Like many universities across the United States, Seattle University reopened its campus to a limited number of students with revised policies, practices and protocols in wake of the COVID-19 pandemic. Backlash, revisions and updated recommendations from the CDC have been put in place almost weekly, which have received a wide variety of feedback. Whether that be in relation to housing accommodations, food services or the social aspects of community engagement for on-campus students, the question of transitioning Seattle U from a fully remote spring quarter to its current state has resurfaced yet again.
Since the onset of COVID-19, Seattle U has implemented a resources page for all things pertaining to the virus and its effects on university life. There are four subdivisions on the page with information on health and safety, academics, student life and return to campus workplace, but the entire effort put forth with Seattle U initiatives is largely seen through smaller scale changes relating to Housing and Residence Life (HRL).
Timothy Albert, Interim director of Seattle U’s department of HRL, attested to the collaboration of various departments to get the university to where it stands today since COVID-19 began affecting the community.
“I don’t want to say it’s housing and residence, because it’s really a university initiative—housing is one aspect of that,” Albert said. “We’re also talking about facilities, public safety and the Student Health Center (SHC). These are all departments that we’re interacting with on a daily basis.”
In terms of the 7,199 students Seattle U typically enrolls, roughly 700 of those students are currently living on-campus under strict regulations.
“Overall, the biggest thing that we did was not holding everyone to the live-on requirement this year,” Albert added. “The university is having most students live in single rooms paying the same price [at a double occupancy rate]. Obviously, that has hit university revenues some, but from a safety standpoint, most being in a single room and being under 50% of our normal occupancy is one thing.”
Questions and concerns around cleaning and facility management have also surfaced as students, albeit living alone in rooms, share common spaces like bathrooms.
“Bathrooms are being sanitized three times a day. So when custodial first arrives, they sanitize. And there is a difference between sanitizing and cleaning,” Albert said. “We have a lot of students showering and doing their business in between that time, then near the end of the day, they do one more round of sanitization.”
Despite frequent cleaning and sanitization in shared spaces, some previous social hotspots have yet to see the light of day among first-year residents. Student lounges, conveniently located on each floor of Campion, Bellarmine and Xavier Hall, along with communal areas on ground floors, have been closed indefinitely.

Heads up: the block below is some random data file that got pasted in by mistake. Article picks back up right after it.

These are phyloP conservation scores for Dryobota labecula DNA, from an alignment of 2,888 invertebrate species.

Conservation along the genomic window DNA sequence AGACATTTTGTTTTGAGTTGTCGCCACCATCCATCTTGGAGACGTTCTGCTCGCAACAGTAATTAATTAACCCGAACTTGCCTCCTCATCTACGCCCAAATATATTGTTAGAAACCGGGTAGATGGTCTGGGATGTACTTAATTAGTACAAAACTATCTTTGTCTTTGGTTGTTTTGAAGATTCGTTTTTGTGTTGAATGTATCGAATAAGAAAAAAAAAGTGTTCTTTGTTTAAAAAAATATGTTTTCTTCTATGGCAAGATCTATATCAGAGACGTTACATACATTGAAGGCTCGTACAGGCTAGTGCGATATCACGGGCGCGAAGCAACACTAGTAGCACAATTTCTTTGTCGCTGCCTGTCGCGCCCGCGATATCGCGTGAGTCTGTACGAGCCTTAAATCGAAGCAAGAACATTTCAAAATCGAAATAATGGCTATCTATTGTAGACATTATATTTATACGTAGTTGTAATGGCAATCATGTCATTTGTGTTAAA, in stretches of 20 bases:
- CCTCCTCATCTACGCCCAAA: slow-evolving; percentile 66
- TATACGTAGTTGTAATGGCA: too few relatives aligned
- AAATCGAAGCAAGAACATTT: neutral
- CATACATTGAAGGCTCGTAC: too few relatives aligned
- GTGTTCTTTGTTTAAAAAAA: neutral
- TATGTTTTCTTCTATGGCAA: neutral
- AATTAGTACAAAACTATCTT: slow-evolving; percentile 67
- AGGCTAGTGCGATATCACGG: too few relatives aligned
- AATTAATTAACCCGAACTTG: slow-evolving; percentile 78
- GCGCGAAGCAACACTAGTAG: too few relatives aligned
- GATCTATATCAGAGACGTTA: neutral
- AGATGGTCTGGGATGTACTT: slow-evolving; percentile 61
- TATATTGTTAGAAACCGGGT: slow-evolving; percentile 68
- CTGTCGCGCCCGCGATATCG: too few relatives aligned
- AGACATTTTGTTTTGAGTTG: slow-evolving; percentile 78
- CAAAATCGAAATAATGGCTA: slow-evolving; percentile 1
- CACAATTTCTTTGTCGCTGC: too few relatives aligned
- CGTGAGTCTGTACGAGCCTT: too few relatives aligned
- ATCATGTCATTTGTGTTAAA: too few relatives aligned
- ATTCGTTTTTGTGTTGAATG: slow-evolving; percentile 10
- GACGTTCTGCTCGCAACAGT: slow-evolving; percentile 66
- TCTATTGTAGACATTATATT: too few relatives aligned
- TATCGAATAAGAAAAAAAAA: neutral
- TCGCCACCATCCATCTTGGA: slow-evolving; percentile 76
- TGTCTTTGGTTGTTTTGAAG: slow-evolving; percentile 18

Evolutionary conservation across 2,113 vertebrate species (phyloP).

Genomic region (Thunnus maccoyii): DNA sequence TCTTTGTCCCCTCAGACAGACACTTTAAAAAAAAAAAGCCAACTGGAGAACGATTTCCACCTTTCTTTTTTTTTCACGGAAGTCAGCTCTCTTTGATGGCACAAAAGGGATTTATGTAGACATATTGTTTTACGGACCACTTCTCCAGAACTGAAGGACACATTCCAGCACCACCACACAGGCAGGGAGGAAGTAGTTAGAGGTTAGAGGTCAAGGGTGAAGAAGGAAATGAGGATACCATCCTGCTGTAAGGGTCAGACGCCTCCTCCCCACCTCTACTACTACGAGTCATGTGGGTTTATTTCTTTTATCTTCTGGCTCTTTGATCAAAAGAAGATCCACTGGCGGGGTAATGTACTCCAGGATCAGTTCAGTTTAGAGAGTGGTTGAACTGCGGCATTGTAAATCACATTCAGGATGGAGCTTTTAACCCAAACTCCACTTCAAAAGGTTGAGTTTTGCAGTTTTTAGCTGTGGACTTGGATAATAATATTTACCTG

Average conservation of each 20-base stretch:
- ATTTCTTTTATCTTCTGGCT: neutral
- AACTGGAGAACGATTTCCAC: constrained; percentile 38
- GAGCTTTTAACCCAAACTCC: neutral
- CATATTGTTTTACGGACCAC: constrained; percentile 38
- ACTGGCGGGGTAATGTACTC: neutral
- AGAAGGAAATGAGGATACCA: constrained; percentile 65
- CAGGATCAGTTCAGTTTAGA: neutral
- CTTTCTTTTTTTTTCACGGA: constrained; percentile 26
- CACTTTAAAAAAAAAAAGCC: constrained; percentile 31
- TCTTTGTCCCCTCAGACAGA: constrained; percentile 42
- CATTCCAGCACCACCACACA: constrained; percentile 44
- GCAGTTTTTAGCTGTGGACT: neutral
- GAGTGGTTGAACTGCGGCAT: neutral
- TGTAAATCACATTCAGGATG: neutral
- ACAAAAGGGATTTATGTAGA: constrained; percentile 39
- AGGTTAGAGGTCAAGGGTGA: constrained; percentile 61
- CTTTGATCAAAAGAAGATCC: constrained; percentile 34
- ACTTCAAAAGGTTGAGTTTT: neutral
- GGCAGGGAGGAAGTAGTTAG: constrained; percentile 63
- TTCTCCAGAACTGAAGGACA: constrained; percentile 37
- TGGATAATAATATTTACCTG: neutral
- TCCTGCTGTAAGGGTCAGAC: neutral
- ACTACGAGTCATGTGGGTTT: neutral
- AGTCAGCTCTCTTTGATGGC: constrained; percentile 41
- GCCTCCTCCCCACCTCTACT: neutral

“Our custodial staff can only clean so much,” Albert added. “If we had some of those floor lounges, they’d have to be cleaned more regularly. They can only clean so many spaces when they’re having to clean the bathrooms three times, and that’s their biggest focus.”
Another issue Seattle U has faced this quarter involves response rates for safe start health checks. The short questionnaire, which pertains to the health of students, faculty and guests entering campus, is meant to be taken daily—especially for students currently living on campus.
“I don’t think we’ve hit above about 30% of people filling them out daily,” Albert said. “I think a lot of people fill it out if they start to feel a little bit sick, as a sort of test, so that’s still useful.”
More recently, in an attempt to combat low response rates, Seattle U has implemented surveillance testing for those living on-campus. Students are randomly selected, receive an email and are required—at no cost—to receive a COVID-19 test, with efforts to identify those who may be asymptomatic.
Despite diligent efforts from the university and students to combat the spread of COVID-19, a big aspect that is lacking, as seen through the closure of lobbies and shared spaces, is the social component of on-campus living. Although Seattle U now has virtual community assistants and a variety of online resources available for COVID-permitting activities, many first-years feel as though they are missing out on a huge part of why they chose to attend Seattle U in the first place.
Audrey Song, a second-year nursing student and current on-campus resident at Seattle U, didn’t have the bar set high entering the academic year during a global pandemic. However, coming from Cambodia, she figured that minimal interaction with classmates would be better than complete isolation.